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Our Philosophy and Theirs

Tribunals and Business Men


Tribunals and Business Men IT is surprising at. thi" late day to find that the business men meeting in Ixmdon to consider the extension of the age limit under the new Mili- tary Service Act should have fallen into that specious and foolish error that plunged the na- tion into such bitter sectional hatreds during the agitated days of the married versus the single controversies. The remark ma-do by one of these gentlemen that Grandpa goes to the war whilst Johnny goes to the War Office, only secured the applause and endorsement, of Grandpa's cowardly sidt", his reason repu- diated it directly it was brought to bear upon the problem. kla,, tlit, cowardly side of nature has a, habit of expressing itself at, such times, a.nd a. clever recognition of this hateful side of national psychology has enabled the smart Alecs among our politician's to play the sections to secure their ends. Personally, we have an infinitely greater preference in thinking -of the healthy and vigorous man of from 45 to 48 as suitable material for the soldier's occupation, than we have of thinking of the callow boy of 18 to 181, in the same position, but our object is not to assist in the demarcation of the nation into age groups, each anxious to hide behind the. other; and each seeking an excuse that will camouflage the real cowardice that'actuates the antagonism. It is because we fo;P(> an acrimonious remembrance of these things after the war that we plead now that this folly shall cease, and that the much saner view of the Chairman of the Bristol Tribunal shall prevail when he says, in arguing for the retention of discretionary powers by the Tribunals: "We have compelled many men to close then- shops, lose their all and ,join up. but if this is to develop into a general procedure I apprehend the gravest disaster." It is foolish to pretend that age determines busi- ness iuiht. financial genius, or the technical efficiency* of good management. If grandpa goes to the war it is because urra.nd.pa has been thought fit to go by the Medical Boards, who determined Johnnie's fitness a-No and if Johnnie goes to the War Office, it is safe to say, within the limits of a negligible residue, that Johnnie had the technique that made him of more ser- vice to the nation there than in the front line trenches. The whole philosophy of compulsion is false as false can be. but if we are to have it, then let the burden be equal, and do not let us corrupt an already evil tiling still further by endeavouring to fallaciously argue distinctions that are the outcome of purely subjective1 desire, and have no objective relationship to the facts of life. What is wanted is not a panic cry of the young skulker first, or comb-out. the funk- holes—which no one seriously believes to exist— but the institution of a discriminating machin- ery that will really determine on jhe facts as they arc as to the relative communal value of a man in business, trade, occupation and so forth, and in the army. Such machinery the Tribunals were set up to represent., and to oiiii, extent they succeeded in their purpose. What is wanted now that the Tribunals are to continue, is to seek to make them more efficient in their work of discrimination irrespective of the foolish error of age prejudices, and panic fear. More- over. it should be clearly borne in mind that poverty-stricken in initiative as the Triounals as a whole have proved themselves, dominated as they have been by a misguided bias towards militarist desire, they offer much more demo- cratic freedom to the individual than docs the Government departments that wore to take their place. We do not want the soulless, name- less domination of bureaucratic nonentities we prefer the continuance of the safeguard of the seeming Democracy of the Tribunal, which we know. The English right, of determination by open court is too hoary an institution to be al- lowed to fall to pieces even under the fretful hysteria of war as we are learning to know it.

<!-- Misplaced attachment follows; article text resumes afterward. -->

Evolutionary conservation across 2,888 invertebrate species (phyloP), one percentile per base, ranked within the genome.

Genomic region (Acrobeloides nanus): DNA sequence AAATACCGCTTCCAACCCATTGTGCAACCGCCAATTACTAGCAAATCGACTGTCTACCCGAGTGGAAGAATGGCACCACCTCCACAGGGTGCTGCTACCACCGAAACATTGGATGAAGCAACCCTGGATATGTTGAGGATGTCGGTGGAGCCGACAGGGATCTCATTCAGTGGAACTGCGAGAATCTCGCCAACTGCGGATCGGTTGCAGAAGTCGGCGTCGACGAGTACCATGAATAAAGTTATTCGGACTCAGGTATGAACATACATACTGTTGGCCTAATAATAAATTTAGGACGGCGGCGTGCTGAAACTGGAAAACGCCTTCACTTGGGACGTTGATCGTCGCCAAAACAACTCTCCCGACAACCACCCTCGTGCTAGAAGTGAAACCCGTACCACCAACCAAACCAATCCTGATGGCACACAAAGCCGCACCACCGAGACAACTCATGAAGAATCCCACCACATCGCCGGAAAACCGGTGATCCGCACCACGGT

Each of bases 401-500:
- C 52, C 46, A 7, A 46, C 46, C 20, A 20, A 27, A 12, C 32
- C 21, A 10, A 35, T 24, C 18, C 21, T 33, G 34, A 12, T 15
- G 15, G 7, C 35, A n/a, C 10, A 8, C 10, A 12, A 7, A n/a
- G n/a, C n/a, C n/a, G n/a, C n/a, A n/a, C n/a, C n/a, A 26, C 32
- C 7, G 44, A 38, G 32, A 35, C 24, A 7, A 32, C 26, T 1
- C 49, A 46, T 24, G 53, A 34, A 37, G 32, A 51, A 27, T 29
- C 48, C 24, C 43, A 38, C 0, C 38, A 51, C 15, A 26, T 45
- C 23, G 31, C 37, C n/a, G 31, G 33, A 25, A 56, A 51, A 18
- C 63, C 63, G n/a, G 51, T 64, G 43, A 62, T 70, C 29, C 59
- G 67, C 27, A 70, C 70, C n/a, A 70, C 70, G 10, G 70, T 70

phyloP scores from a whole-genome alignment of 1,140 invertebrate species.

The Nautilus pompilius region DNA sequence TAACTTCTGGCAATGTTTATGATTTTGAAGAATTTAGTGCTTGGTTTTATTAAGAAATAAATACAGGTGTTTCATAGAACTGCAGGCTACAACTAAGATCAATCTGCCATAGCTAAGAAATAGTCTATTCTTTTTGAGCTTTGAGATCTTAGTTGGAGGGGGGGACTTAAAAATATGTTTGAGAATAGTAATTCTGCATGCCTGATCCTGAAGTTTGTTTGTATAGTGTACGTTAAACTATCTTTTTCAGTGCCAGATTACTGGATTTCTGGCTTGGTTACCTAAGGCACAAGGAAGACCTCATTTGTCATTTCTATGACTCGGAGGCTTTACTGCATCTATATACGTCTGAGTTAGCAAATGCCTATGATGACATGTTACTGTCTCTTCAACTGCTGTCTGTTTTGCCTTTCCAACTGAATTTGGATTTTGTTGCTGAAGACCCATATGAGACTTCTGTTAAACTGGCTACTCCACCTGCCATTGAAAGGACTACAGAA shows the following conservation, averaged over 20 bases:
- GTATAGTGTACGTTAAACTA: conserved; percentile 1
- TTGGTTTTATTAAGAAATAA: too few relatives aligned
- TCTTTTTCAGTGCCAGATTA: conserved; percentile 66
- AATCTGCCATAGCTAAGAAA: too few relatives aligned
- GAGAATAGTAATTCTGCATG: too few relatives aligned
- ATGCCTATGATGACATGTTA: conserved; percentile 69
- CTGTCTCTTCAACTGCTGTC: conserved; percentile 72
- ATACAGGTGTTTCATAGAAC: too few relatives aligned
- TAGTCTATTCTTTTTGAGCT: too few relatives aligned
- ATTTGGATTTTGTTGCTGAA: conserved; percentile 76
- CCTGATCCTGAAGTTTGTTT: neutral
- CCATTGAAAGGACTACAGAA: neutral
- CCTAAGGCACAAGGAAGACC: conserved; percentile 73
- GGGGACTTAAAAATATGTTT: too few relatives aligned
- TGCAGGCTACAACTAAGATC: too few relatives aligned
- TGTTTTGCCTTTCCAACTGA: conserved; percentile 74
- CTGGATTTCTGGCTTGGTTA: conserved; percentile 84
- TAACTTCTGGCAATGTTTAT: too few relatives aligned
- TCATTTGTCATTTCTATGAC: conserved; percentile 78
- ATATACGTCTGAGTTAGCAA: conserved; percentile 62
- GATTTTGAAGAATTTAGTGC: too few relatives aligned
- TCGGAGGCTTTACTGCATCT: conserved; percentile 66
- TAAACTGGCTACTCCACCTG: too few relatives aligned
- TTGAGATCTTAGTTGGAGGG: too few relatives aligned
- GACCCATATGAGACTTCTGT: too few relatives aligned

John Scurr for North Bucks

I.L.P. To Fight Keighley -

Wanted : "A Great Moral Gesture."

W. C. Anderson, M.P., and…